The Mail Wagon
by Paula Bosse
Photo: Dallas Jewish Historical Society
by Paula Bosse
My mailman-hating duck post of yesterday reminded me of this photo I’ve had tucked away in a digital file for months but have never used because I have no information about it. It shows several people — possibly a family? — gathered in and around a U.S. Mail wagon — “Collector No. 20.” The horse team is probably close by. As this photograph was found on the Dallas Jewish Historical Society website, one must presume that the people seen here are Jewish. Why they’re posing with an unhitched mail wagon is unknown, but it’s a cool photo.
I read a bit about these wagons, which were used to collect mail from boxes around the area and from train depots. The larger ones had a driver for the team of horses, a collector, and two clerks in the back who sorted mail as they headed back to the main post office. (Click for larger image.)
Dallas Morning News, Oct. 2, 1896
Rural mail delivery began in Dallas in 1901, and wagons like this were eventually used to reach far-flung areas beyond the city. Some of them were set up to be mini mobile post offices, out of which the mail carrier could sell things like stamps and money orders while they were on their appointed rounds of delivering and collecting mail (these mobile post offices actually caused several rural post offices to close).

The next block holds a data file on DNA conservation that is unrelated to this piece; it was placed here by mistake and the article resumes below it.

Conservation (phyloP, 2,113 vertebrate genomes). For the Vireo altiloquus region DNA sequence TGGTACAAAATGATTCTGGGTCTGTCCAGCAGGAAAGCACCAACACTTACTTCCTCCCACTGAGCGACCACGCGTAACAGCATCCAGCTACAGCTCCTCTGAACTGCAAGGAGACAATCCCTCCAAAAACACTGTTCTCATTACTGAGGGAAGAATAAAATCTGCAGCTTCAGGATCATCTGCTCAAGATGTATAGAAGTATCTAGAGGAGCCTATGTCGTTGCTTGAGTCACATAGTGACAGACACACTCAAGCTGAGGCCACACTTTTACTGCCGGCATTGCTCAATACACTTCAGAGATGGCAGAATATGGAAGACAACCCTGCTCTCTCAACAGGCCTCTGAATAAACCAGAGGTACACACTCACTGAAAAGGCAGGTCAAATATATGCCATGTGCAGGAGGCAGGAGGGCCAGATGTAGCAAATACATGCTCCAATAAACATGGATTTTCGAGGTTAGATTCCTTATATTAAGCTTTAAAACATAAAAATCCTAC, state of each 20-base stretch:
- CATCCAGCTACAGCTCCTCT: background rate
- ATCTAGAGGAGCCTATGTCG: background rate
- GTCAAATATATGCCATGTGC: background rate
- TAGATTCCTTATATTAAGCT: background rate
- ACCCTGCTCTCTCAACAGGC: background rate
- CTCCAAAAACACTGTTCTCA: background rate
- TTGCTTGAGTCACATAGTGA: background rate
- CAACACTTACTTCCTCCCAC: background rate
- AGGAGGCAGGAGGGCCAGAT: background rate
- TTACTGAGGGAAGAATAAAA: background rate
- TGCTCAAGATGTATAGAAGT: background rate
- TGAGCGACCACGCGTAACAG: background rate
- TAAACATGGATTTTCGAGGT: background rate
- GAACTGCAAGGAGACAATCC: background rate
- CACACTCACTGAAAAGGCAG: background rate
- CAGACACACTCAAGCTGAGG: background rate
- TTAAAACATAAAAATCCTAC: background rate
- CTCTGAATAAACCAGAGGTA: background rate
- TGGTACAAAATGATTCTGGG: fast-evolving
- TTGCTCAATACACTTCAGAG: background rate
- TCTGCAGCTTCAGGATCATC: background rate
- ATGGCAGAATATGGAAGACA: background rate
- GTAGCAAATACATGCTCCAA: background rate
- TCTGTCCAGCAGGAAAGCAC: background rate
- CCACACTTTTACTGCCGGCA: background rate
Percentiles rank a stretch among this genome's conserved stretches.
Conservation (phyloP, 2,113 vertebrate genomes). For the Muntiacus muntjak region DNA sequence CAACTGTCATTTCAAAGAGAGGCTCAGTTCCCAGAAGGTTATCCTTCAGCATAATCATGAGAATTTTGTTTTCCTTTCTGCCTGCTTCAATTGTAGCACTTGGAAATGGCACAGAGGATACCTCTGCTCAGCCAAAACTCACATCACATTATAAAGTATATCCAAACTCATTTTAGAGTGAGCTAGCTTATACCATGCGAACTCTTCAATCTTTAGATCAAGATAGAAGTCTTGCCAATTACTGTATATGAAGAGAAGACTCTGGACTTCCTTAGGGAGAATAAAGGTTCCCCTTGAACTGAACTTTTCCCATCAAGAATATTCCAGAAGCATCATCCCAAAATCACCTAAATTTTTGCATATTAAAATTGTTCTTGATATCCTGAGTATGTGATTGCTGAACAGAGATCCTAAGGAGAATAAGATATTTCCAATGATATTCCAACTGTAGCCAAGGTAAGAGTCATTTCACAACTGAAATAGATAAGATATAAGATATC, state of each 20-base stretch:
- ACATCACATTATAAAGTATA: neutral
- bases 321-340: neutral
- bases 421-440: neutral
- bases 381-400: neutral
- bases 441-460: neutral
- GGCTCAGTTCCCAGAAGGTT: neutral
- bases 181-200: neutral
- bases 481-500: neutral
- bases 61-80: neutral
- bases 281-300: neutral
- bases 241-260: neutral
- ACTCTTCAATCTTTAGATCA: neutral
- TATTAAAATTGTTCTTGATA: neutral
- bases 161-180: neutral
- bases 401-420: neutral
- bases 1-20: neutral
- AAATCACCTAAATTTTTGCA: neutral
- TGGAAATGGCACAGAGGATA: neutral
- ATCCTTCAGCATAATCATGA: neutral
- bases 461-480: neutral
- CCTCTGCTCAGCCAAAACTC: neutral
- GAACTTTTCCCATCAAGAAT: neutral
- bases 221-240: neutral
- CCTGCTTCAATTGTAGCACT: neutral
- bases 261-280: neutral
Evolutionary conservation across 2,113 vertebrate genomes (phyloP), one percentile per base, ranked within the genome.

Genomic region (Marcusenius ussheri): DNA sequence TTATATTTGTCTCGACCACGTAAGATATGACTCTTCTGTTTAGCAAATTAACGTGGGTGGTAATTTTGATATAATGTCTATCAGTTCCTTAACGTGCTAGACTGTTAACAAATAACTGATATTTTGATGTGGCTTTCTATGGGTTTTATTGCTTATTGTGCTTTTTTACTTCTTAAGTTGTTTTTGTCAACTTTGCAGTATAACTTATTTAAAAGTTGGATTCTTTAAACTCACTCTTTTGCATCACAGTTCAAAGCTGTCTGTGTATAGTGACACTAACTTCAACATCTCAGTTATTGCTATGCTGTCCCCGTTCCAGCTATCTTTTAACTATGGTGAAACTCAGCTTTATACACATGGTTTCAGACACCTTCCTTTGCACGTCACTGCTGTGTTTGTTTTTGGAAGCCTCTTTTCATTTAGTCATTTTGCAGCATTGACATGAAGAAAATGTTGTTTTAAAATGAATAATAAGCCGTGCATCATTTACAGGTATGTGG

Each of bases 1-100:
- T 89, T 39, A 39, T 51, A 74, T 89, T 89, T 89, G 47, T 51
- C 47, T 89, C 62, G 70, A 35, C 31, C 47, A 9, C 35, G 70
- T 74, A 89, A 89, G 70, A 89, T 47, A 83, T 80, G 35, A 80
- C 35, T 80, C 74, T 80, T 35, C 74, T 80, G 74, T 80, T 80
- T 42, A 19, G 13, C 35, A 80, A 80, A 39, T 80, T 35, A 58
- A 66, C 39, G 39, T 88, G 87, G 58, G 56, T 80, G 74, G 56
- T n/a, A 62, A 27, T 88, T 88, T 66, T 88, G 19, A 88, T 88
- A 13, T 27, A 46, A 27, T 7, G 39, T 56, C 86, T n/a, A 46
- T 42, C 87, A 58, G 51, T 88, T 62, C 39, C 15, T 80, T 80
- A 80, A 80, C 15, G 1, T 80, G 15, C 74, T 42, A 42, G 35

Fort Worth Star-Telegram, March 23, 1901
There were two main problems with these horse-drawn wagons which showed up time and time again in newspaper reports:
- They were constantly involved in collisions, mostly with electric streetcars slamming into them. I’m not sure why this happened so much — perhaps the trolleys were too fast and too quiet — but it was a constant problem.
- Also, these wagons, stuffed with letters and packages (and whatever goodies might have been contained therein), were often hijacked at gunpoint or stolen when left unattended. Kind of a holdover from frontier days of holding up stagecoaches.
The life of a turn-of-the-century mailman was fraught with danger.
Sources & Notes
Top photo from the Dallas Jewish Historical Society; I’d love to know some — any! — information about who these people were and why they were posing with a mail wagon.
Read the 1925 memories of mail carrier James H. Jackson, who began his career with the Dallas post office in 1884, in the Dallas Morning News article “Dallas Postoffice Grew As City Grew” by W. S. Adair (DMN, Feb. 1, 1925).
Another Dallas-mailman-related story I found interesting can be found in my post “Jim Conner, Not-So-Mild-Mannered RFD Mail Carrier,” here.
Images larger when clicked.
Copyright © 2016 Paula Bosse. All Rights Reserved.